Flat White

Dasher is only the iceberg’s tip

14 December 2017

3:06 PM

14 December 2017

3:06 PM

A Labor parliamentarian who, it is revealed, has links to a foreign power that attempts to retrieve information on Australia’s vulnerabilities and most important security secrets.

No, not Sam Dastyari in 2017, it’s the revelations brought about the Petrov Commission in the 1940s. Professor Des Ball, writing in The Australian in 2011, said ‘In the course of researching …Soviet intelligence operations… I became persuaded that H.V. Evatt, the attorney-general and Minister for external affairs [now DFAT] in the Curtin and Chifley governments and John W. Burton, secretary of the department of external affairs, were probably agents of Soviet intelligence.’

Ball’s book, ‘Breaking the Codes’ focussed on Venona, a code-breaking operation involving deciphering cable traffic between KGB officers in the embassy in Canberra and Moscow.

The foreign power to fear is no longer Moscow – or at least- not now our primary worry. Charles Wallace, a former intelligence officer, wrote in the Canberra Times just days ago ‘Australian defence-related programs that China has hacked include the F-35 joint strike fighter, the P-8 Poseidon electronic surveillance aircraft, and joint direct attack munitions (kits that allow bombs to be guided). Chinese hackers have also penetrated federal government departments and agencies, apparently to collect data and gain a better understanding of our operating systems.’

Australia does not name and shame foreign hackers, but the United States has a more robust approach. On November 27, it unsealed an indictment against three named people in China, for computer hacking, theft of trade secrets, conspiracy, and identity theft from US financial, engineering and technology industries. The three Chinese work for internet security firm Guangzhou Bo Yu Information Technology Company Limited (Boyusec). Boyusec, APT3 and Gothic Panda are all hacking organisations linked to China’s Ministry of State Security.


Former Labor State parliamentarian Helen Sham-Ho, speaking on Radio National on Wednesday opined that Chinese-born or descent voters in Saturday’s Bennelong by-election were turning against the government, seeing it as anti-Chinese.

Yet many in Bennelong, from Hong Kong or China, are those most aware of the octopus-like tentacles of China’s reach and how deep and wide they have penetrated.

Australians are just beginning to realise, as in the case of the Confucius Institutes, language and cultural units funded partly by China and partly by Australia, that are now established in many universities and secondary schools, including the Australia-China Relations Institute, headed by former NSW premier Bob Carr, sited within Sydney’s University of Technology. ACRI was established by a large donation by Mr Huang Xiangmo.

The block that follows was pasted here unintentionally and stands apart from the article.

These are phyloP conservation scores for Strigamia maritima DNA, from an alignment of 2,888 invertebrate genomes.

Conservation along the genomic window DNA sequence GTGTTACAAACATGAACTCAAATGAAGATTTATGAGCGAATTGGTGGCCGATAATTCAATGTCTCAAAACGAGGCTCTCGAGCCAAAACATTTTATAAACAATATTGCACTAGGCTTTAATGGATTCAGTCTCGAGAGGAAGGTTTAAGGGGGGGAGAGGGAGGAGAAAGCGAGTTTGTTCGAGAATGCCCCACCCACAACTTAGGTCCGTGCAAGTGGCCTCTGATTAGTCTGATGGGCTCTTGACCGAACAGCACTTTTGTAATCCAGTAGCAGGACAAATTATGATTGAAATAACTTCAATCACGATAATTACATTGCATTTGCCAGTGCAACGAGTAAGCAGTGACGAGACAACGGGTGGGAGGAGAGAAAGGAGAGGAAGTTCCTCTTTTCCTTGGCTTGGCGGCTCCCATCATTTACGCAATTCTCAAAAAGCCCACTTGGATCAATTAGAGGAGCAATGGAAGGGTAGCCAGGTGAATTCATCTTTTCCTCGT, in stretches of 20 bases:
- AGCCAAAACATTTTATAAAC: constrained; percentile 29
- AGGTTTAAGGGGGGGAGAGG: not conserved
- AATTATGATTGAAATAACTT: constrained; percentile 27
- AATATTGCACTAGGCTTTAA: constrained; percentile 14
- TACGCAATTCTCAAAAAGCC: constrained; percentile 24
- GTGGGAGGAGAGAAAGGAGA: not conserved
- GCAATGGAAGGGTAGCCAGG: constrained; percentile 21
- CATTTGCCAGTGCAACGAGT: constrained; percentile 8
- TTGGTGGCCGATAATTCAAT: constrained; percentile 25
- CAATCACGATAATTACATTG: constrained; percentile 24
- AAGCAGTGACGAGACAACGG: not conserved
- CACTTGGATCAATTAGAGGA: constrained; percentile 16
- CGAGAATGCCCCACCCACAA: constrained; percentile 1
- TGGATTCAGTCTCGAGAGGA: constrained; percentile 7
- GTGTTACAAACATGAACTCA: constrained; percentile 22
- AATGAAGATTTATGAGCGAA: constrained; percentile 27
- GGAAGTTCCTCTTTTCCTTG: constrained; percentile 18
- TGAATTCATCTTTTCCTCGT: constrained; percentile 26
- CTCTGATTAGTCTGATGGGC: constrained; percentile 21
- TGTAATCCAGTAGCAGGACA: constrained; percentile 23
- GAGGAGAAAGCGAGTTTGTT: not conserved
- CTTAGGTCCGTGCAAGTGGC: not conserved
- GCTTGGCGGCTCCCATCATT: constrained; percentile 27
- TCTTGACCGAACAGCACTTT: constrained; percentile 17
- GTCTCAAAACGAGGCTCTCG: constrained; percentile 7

Confucius Institutes are not the same as the Goethe Institutes, that promote German language and culture, the Dante Institutes offering similar for Italian, the Alliance Francaise, or the surviving-on-life-support but still carrying on, the British Council.

The Confucius Institutes must, under their rules, report back to Beijing and seem to actively report on – mainly but not exclusively – Chinese students and those considered dangers to Chinese security, such as members of Falun Gong and other activists.

Charles Wallace again, ‘Chinese diplomat Chen Yonglin, who defected in Sydney in 2005, said China had more than 1000 agents operating in Australia. Their main activity is collecting unclassified data of interest that is not in the public domain – such as scientific papers, and commercial and government documents. The ministry may also pressure or pay well-placed Chinese-Australians to provide information to help China – and help family members in China. Conversely, anyone who is unprepared to cooperate can expect relatives in China to be disadvantaged.’

Helen Sham-Ho made an interesting point in Wednesday morning’s interview. She pointed out that Dastyari did not speak Chinese and Mr Huang, his benefactor, did not speak English, so there seemed little point in the argument that vital information was being passed. But Sam Dastyari has never denied his relationship with Mr Huang or the meeting in the Mosman mansion.

The real worry is that Dasher was just the visible tip of the iceberg. The real danger, as the tragedy of the Titanic showed, was that nine-tenths of the iceberg was under water.

Charles Wallace concluded, ‘Like other intelligence organisations, China’s also work towards having well-placed sleeper agents in key positions. The most common method China uses to influence our political process is via ‘agents of influence’. Some of these agents are dual citizens of China and Australia. Their aim is to bribe current and past politicians to support China’s interests, sometimes to the detriment of Australia’s.’

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